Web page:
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  /  World News   /  Americans struggle to keep up with inflation ahead of April CPI report

Americans struggle to keep up with inflation ahead of April CPI report

ST. PETERSBURG, Fla. (NewsNation) — From the grocery store to the gas station, budgets are getting tighter across America as the inflation cooldown in 2023 appears to have stalled in 2024.

The new Consumer Price Index report for April will be released Wednesday, which many analysts believe could come in hotter than expected — even though inflation has fallen since its peak of 9.1 percent in June of 2022.

If the number accelerated from March, Americans could see the Federal Reserve delay some of those rate cuts people have been hoping for.


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Trying to keep up with everyday costs

Americans have witnessed quite a spike in everyday costs from pre-pandemic levels. It now costs around $976 per month to feed a family of four, which is up 49 percent from pre-2020.

Apartment rental prices and the cost of buying a new car are both 25 percent higher than they were before COVID-19. But it’s at the grocery store where Americans say they’re feeling the most pressure.

“We’re just feeling the pinch because previously $100 used to get you a lot of groceries and now it doesn’t and your bags are less full than before,” one shopper told NewsNation.

Grocery costs outpace inflation

Some common grocery list mainstays have dropped in price over the last year. Eggs are down nearly 7 percent, seafood dropped 3 percent and the price of milk is slightly down from 2023.

Ground beef and lettuce are up, but the cost of a loaf of bread has basically stayed the same. Still, grocery prices jumped 25 percent over the past four years, outpacing inflation.

If it feels like your grocery bill has ballooned more so than anything else since the pandemic started, you’re not wrong. Aaron Cirksena, who studied economics at Maryland and is the founder of MDRN Capital, told NewsNation that grocery prices have risen more than any other inflationary measure since 2021.


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“It’s partly because of what goes into actually manufacturing the groceries and getting them to where you and I end up buying them in the store,” Cirksena said. “You need fertilizer to grow things, then you need gas to be able to transport things across the country in certain timeframes before they spoil. Then you have to get them into the actual facilities, the grocery stores where you and I buy them. So all those additional expenses add up at the end of the day.”

Cirksena said it could be another 12 to 24 months before Americans see inflation get closer to the Fed’s target of 2%. He also said we may not see pre-pandemic prices again.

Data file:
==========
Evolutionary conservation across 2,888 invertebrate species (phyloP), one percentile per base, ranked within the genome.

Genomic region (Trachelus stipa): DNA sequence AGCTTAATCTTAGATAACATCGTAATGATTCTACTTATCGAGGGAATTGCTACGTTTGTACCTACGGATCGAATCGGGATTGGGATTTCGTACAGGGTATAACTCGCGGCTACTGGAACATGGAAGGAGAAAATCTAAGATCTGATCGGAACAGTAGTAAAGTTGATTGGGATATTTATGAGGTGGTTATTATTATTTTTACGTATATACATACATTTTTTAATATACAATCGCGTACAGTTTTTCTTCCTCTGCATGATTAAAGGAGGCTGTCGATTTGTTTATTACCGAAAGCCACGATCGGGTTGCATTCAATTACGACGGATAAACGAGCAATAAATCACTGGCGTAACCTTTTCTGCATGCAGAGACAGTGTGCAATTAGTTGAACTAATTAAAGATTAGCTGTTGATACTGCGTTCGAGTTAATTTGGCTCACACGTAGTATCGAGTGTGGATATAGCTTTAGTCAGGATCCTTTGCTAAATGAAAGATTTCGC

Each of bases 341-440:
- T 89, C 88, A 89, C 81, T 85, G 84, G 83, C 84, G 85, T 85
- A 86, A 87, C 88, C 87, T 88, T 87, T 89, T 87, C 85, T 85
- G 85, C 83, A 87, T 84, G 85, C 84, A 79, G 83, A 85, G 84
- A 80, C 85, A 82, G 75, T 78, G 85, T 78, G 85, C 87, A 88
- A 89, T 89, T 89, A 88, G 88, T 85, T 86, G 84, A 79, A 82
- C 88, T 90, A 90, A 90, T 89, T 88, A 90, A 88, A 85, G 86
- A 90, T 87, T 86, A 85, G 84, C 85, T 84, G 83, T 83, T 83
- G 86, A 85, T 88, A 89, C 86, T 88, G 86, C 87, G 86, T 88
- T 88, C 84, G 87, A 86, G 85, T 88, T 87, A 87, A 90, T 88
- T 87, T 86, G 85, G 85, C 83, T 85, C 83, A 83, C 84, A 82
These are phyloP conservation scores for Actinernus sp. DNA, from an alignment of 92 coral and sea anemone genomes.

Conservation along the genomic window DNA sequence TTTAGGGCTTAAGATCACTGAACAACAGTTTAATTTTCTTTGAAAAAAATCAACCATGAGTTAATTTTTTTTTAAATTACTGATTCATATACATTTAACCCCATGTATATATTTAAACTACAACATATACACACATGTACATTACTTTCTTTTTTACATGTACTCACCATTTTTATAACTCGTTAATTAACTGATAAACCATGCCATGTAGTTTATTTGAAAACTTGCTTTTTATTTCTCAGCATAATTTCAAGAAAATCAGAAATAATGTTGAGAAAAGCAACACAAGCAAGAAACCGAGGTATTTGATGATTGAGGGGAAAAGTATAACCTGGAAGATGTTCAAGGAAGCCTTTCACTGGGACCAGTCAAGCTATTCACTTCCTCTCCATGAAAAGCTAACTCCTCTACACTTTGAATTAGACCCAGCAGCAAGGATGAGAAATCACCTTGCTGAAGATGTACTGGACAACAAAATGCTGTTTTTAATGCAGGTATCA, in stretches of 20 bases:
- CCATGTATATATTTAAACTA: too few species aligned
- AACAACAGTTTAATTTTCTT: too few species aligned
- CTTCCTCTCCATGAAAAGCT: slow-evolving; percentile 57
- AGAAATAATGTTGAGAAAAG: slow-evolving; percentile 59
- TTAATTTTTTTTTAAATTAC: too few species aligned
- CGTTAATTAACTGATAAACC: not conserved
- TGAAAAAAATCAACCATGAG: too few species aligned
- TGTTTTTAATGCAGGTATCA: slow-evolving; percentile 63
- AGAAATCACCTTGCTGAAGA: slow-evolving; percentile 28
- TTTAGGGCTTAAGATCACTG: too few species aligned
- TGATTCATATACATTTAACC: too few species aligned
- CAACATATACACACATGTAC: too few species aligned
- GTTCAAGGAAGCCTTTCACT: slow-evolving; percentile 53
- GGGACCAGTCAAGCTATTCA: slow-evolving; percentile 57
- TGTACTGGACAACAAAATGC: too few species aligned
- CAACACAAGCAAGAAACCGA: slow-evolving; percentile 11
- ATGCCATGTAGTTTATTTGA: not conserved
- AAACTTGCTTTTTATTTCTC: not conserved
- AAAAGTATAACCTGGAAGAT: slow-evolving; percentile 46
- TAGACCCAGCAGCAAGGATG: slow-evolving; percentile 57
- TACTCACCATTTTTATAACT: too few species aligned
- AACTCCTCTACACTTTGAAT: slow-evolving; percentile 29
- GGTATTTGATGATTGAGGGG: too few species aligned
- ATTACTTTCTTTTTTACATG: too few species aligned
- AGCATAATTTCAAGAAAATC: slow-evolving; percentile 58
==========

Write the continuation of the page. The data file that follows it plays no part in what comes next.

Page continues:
Price gauging accusations

The increased cost is what has many Democrats calling on President Joe Biden to investigate grocery store chains for alleged price gauging, according to a letter obtained by TIME Magazine.

Sen. Elizabeth Warren authored the letter, which was co-signed by five other senators and 35 House Democrats, asking the president to use executive authority to look into these alleged price-fixing practices after a Federal Trade Commission (FTC) report found that major grocery chains gamed the system during the pandemic to hike prices and increase profits.

Fed chair Jerome Powell seemed to indicate there wouldn’t be another rate hike, even with less-than-ideal inflation reports, but others think a hot CPI report might force his hand.


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Rebel Cole, a finance professor at Florida Atlantic University, spent a decade working as a financial economist in the Federal Reserve System. He said the Fed stopped raising rates way too soon. Cole said that, combined with our increasing deficit, is hindering any progress to tame inflation.

“You’ve got the Fed trying to fight the inflation that has been caused by this reckless fiscal policy — at the same time it’s kind of like getting in a race car, and putting your foot all the way to the pedal on the gasoline, and then pumping the brakes,” Cole said. “The Fed, they just can’t get it done.”

Cole said Americans are not seeing double-digit inflation from 2022, but prices are still going up more than 3% a year — and wages aren’t keeping up. He explained that’s why it seems to be hitting Americans from every angle.

But it’s not all doom and gloom. Some areas are seeing price breaks, including domestic airfare, care rental prices and hotel room costs.